Are Things Really as Bad as CNBC Seems to Think?


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The market has now fallen for five weeks in a row, so the "sell in May and go away" crowd seems to have a lot of bragging rights, but the five-week decline is only 4.65% and there is good reason to believe that the market's mini-correction since May 1 has been a "pause that refreshes" and not a premature end of the bull market. We may just be in the "half-time break" of a bull market in which the economy is growing (albeit more slowly than in 2010) while earnings keep rising at a double-digit rate.

New Spirit of Negativism Dominates the News

I have to say that I was taken aback by all the negative news on CNBC last week. On the first day of June, the talking heads on CNBC felt compelled to remind us that June is usually a negative market month, but they forgot to mention that in the third year of a Presidential election cycle, June has usually been a rising month. CNBC also announced the start of hurricane season on June 1, but as a Florida resident, I can tell you that hurricanes are fairly rare in June and July. I guess fear and terror still sell!

While the financial media tries to scare you with everything and anything that could go wrong, they will likely forget all about earnings during the "dead season" from mid-May to mid-July. However, the S&P 500 reported record earnings last quarter. All 10 S&P sectors exceeded analysts' consensus estimates!

Turning to the economy, the news media posted a laundry list of all the negative economic news released last week, including a weaker-than-expected ADP report, a sharp decline in the ISM manufacturing index, a big drop in the Conference Board's consumer confidence number and the dismal May payroll report.

Here's a capsule summary of the bad news that dominated the Web, TV and printed news last week:

On Tuesday, the folks at Standard & Poor's/Case-Shiller reported that their 20-city home price index fell to its lowest level since 2002, falling for the eighth month in a row. Clearly, any rebound in housing cannot occur while 11% of all U.S. homes remain unoccupied and the banking industry owns 872,000 homes that must eventually be sold in foreclosure.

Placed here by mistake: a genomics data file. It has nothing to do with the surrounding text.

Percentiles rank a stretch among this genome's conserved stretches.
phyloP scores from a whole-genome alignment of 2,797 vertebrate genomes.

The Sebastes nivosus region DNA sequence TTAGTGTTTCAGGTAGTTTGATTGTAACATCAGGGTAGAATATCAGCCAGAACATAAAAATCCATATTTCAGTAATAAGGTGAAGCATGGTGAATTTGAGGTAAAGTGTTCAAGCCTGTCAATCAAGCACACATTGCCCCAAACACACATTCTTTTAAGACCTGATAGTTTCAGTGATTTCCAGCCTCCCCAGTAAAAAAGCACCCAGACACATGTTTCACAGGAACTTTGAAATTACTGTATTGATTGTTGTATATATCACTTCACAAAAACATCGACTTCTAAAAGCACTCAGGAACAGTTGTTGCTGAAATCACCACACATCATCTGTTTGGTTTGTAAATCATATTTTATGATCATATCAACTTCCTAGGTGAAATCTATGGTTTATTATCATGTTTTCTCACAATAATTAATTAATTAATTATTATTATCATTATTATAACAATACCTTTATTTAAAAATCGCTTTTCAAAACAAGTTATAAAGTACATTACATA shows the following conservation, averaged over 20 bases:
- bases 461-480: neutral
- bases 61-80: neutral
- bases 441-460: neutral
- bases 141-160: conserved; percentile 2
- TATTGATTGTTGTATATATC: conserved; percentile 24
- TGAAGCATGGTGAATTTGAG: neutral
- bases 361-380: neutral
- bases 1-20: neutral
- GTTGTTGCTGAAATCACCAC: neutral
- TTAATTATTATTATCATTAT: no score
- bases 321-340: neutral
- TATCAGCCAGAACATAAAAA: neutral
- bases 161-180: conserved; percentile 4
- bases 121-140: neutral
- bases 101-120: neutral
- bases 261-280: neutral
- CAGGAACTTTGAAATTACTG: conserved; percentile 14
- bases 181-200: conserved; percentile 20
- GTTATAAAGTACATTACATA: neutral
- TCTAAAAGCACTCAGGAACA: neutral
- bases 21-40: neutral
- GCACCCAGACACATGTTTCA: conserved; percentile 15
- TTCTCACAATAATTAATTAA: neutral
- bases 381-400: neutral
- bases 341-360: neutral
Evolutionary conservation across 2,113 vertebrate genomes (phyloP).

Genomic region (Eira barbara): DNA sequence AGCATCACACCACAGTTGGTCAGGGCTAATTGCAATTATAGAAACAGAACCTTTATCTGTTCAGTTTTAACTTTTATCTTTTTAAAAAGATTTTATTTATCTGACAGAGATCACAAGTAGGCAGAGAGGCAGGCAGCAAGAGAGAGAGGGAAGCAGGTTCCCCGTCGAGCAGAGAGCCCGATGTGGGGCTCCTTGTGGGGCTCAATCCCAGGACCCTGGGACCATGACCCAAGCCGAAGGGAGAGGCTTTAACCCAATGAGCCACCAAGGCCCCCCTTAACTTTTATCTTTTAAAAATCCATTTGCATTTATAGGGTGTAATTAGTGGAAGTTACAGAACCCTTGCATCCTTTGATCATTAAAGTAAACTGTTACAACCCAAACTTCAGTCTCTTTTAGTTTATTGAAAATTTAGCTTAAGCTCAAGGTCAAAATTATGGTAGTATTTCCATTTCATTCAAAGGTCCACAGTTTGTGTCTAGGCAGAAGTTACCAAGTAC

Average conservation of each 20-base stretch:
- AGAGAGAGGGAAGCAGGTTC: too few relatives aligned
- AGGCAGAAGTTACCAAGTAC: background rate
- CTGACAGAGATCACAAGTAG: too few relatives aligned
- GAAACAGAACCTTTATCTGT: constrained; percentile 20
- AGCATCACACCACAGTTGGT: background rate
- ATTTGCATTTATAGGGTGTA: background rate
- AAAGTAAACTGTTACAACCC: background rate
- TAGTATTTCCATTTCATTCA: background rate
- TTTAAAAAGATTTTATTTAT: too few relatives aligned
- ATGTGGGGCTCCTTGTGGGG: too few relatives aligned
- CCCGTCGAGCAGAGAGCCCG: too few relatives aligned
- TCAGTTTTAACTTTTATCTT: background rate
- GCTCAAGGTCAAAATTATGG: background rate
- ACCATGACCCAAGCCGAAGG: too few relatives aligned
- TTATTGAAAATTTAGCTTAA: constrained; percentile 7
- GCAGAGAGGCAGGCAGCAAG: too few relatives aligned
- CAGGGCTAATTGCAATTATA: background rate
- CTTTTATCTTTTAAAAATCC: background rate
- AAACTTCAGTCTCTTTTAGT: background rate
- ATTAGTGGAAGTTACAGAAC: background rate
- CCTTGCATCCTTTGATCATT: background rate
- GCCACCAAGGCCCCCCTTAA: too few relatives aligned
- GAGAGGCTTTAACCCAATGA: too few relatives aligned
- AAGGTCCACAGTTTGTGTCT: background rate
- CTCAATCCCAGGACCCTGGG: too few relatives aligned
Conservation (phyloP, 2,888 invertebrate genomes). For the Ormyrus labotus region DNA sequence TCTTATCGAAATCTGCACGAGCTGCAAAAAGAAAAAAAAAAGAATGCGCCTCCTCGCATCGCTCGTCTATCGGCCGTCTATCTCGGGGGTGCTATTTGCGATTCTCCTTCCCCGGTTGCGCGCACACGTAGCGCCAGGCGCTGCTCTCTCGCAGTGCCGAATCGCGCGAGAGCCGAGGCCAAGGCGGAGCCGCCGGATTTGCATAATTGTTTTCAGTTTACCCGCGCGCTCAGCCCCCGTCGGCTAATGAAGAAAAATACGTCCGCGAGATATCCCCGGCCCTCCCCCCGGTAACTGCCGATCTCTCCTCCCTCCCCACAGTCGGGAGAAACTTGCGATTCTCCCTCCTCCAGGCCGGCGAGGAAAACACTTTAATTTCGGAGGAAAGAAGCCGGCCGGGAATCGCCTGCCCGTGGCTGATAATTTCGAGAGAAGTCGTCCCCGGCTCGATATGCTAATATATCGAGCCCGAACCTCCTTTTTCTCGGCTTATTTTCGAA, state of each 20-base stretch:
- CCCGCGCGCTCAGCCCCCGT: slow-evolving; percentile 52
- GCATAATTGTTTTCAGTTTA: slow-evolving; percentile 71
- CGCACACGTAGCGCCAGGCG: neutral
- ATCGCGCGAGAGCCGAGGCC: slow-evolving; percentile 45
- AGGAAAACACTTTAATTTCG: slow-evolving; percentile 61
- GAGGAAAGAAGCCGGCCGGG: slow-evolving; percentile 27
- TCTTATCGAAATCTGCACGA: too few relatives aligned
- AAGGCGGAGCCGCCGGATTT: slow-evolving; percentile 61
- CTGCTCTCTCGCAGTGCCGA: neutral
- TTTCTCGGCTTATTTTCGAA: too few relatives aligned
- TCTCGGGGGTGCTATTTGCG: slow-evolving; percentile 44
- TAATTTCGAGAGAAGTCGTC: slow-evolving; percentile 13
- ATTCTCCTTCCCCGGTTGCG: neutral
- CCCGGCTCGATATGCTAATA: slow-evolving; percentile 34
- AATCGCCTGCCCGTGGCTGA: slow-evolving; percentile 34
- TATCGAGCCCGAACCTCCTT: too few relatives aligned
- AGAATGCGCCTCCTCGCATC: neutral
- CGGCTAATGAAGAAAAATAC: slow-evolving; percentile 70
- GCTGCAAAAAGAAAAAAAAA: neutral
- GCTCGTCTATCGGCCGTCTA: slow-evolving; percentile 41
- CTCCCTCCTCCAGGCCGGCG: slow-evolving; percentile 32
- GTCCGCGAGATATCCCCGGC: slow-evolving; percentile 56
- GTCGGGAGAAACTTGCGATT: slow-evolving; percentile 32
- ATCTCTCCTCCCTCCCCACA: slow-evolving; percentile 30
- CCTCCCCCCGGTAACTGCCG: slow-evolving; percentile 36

Also on Tuesday, the Conference Board announced that its consumer confidence index declined to 60.8 in May, down from a revised 66 in April. This was truly shocking, since economists had expected a rise to 67.5. Consumer confidence and expectations are now at six month lows.

On Wednesday, the Institute for Supply Management (ISM) announced that its manufacturing index fell to 53.5 in May, down from 60.4 in April, marking the third straight monthly decline and the biggest one-month drop since 1984! Economists had expected a smaller decline to 57.1. The good news is that any reading over 50 means that the manufacturing sector is still growing.

Overall, it was obvious last week that most economists could not hit the broad side of the barn with their statistical estimates. The bulk of the evidence is that we are in the midst of a "summer swoon." Whether this economic stutter step is the "pause that refreshes" or the dreaded "double-dip" remains to be seen. I don't want to sugar coat any of these numbers, since they certainly reflect a slower-than-average economic recovery, but the fact of the matter is that we can all run around like Chicken Little and say that the "sky is falling," or we can look at specific companies and the overall growth in corporate earnings.